I've always been really bothered by how much disrespect, say, damselfish get from many aquarists (to the point of people sometimes joking about feeding them to other fish, or doing other bad things to them). A blue damsel is a simply spectacular fish - how much cooler can you get than to have a fish that is entirely metallic blue? And have you ever seen a male blue damsel prancing about like an energetic butterfly, flashing his orange tail at females? There are few fish more spectacular than that, in my experience (I would LOVE to be able to set up a large tank with a harem of these fish - seriously, if you have never seen a male displaying like this you have NO idea how cool these are!). Being common, and being inexpensive, has no bearing at all on a fish's intrinsic worth, or intrinsic beauty, or intrinsic interestingness.

    I've sometimes heard people talk about how much "better" red sea sailfin tangs are than the less expensive pacific sailfins. I've kept both, and they are almost identical fish except for coloration. And I find the colors of the cheaper fish much more striking, personally. And I've kept several purple tangs (and have one now) - they are pretty fish, but sailfin tangs are, to me, much more interesting, much more interactive, show more interesting color changes with mood, and have simply spectacular finnage!

    And if we want to talk about super inexpensive and common fish, let's talk about comet goldfish. A well-grown ordinary comet goldfish (which is what most feeder goldfish tend to be) is a simply stunning, graceful, elegant, interactive fish. 12" or more of bright metallic orange, with long flowing fins (not so long to be droopy though), and a sleek graceful body - a simply stunning fish! (We have a lovely 10 or 15 year old comet at home in a 65 gallon tank that was given to us by neighbors years ago who miraculously hadn't killed it (which is the more common fate when novices get goldfish), and at 4" or so was outgrowing their small tank). If these were rare, just imagine how people would be coveting them and how much they'd be paying for them!

    _____________________________

    This being said, I could see wanting to pay a lot for something with really unique behavior or some other attributes. Fish like archerfish come to mind (these are not super expensive though of course).

    But I find it outrageous that anyone would spend, say, $10,000 on a fish that is fundamentally not much different from other close relatives (e.g. a rare angelfish or something that just differs in color from its more common and also spectacular relatives). There are so many needs in the world, and so many better ways of spending that kind of money. (And if you add in all the things that can go wrong with any fish, regardless of whether it is common or rare, spending this kind of money seems even crazier to me.)

    Of course, I know plenty of people who might say the same about spending $50 on a fish, or even $30, so this is all relative to one's personal perspectives.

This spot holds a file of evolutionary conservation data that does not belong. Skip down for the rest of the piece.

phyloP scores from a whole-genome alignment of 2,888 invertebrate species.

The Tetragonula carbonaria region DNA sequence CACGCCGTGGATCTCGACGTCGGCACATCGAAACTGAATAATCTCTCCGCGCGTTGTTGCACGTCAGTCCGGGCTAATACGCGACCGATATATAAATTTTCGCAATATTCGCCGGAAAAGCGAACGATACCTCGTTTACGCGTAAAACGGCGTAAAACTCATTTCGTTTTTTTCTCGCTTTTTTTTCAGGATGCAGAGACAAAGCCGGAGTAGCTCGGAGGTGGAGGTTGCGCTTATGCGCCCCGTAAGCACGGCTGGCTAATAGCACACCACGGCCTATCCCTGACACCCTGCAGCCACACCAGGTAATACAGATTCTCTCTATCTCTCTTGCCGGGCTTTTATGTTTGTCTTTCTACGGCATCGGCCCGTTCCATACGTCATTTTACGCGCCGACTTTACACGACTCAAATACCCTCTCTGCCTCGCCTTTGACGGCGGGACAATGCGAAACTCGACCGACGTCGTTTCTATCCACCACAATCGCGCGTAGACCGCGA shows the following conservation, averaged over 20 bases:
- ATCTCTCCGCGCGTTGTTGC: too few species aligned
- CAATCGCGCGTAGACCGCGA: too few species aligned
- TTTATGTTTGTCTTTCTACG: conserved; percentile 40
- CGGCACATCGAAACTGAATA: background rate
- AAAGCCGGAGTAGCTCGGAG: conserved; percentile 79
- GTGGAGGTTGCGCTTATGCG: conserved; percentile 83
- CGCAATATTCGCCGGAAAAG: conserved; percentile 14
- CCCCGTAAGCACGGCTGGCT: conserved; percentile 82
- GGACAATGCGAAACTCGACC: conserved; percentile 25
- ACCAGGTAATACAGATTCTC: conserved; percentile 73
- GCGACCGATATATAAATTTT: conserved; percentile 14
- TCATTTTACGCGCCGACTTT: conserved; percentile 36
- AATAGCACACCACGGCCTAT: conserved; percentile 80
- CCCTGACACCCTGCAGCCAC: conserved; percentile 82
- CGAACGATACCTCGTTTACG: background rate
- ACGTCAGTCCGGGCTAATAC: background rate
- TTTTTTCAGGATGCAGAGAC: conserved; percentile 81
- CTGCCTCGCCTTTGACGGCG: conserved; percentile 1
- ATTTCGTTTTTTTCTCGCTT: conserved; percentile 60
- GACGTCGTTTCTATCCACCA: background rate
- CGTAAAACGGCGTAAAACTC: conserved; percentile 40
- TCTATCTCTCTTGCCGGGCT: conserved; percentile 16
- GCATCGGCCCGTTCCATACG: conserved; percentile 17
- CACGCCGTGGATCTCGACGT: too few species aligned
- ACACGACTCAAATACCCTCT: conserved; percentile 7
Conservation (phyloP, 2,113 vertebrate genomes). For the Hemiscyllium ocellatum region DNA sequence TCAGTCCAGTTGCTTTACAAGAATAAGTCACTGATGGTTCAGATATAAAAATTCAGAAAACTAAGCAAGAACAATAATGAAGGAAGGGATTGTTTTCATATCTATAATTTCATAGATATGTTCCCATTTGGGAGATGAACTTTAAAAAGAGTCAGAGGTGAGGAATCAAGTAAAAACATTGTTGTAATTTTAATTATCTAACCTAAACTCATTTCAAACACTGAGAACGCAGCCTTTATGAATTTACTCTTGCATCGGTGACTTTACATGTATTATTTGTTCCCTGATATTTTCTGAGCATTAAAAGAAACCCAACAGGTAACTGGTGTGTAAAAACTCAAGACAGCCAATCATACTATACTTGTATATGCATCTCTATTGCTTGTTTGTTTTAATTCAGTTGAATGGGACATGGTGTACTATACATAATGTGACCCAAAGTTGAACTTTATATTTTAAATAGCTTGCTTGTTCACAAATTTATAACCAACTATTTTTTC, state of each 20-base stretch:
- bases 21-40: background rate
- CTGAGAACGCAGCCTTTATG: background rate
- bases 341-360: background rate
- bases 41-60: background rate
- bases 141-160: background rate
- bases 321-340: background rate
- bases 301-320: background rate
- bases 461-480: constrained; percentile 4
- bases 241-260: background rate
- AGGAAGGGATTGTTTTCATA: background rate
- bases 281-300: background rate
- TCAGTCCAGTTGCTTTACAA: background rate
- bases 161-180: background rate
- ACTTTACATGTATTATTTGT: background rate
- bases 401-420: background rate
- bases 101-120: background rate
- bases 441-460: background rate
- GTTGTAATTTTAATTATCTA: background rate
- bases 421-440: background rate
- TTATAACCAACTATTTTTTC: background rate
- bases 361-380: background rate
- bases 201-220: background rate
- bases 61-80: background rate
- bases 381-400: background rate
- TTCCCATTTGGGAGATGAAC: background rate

________________________

    Contradicting some of what I've said above...

    Though fish that cost thousands of dollars are sort of in a different category than most clownfish, I should mention Joyce Wilkerson's comments on choice of species and cost in her wonderful clownfish book. She calculates the cost of keeping the fish over the years and compares that cost to the purchase price, pointing out that the initial purchase price is trivial by comparison, even for somewhat expensive species. Her conclusion was to just buy the clownfish species you want from the start.

    When we got our first pair of clownfish in the lab years ago, we debated over whether to spend a bit more money to get a very striking pair of Solomon Island black percula clowns. We went ahead and did this. Now, about 18 years later, we still have this pair, and the price difference (no more than about $40 at the time) is really totally trivial at this point.

    That being said, a pair of "ordinary" ocellaris clowns would have been just fine, and just as wonderful too.... (And of course, there really is nothing "ordinary" about the most common of clownfish!).
     
    #32 capman, Sep 14, 2015
    Last edited: Sep 14, 2015
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  13. cypho

    cypho I contributed!
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    Within the realm of wild caught livestock, price and goodness are very loosely correlated. Shipping costs, losses, and the difficulty of collecting are the main drivers of price. Goodness and demand hardly factor into the equation at all. Some more expensive livestock is defiantly worth paying more, in other cases the more expensive livestock is clearly inferior. It is hard to make any generalizations.

    For tank raised coral, price and goodness are often related, but inversely related. The best corals look great and grow quickly. The same attributes that make the coral great, cause the coral to become so abundant that the price will be very low.

    And then there are the status symbols. Paying a ton more for something simply because it is rare or is the current fad is almost by definition not worth it. Status symbol livestock, just like status symbol cars or clothes are not the most wise way to spend your money. That said, if you have the money and it makes you happy, I will not think any less of you if you spend more on a fish than what I spend on my car. But I won't be impressed either.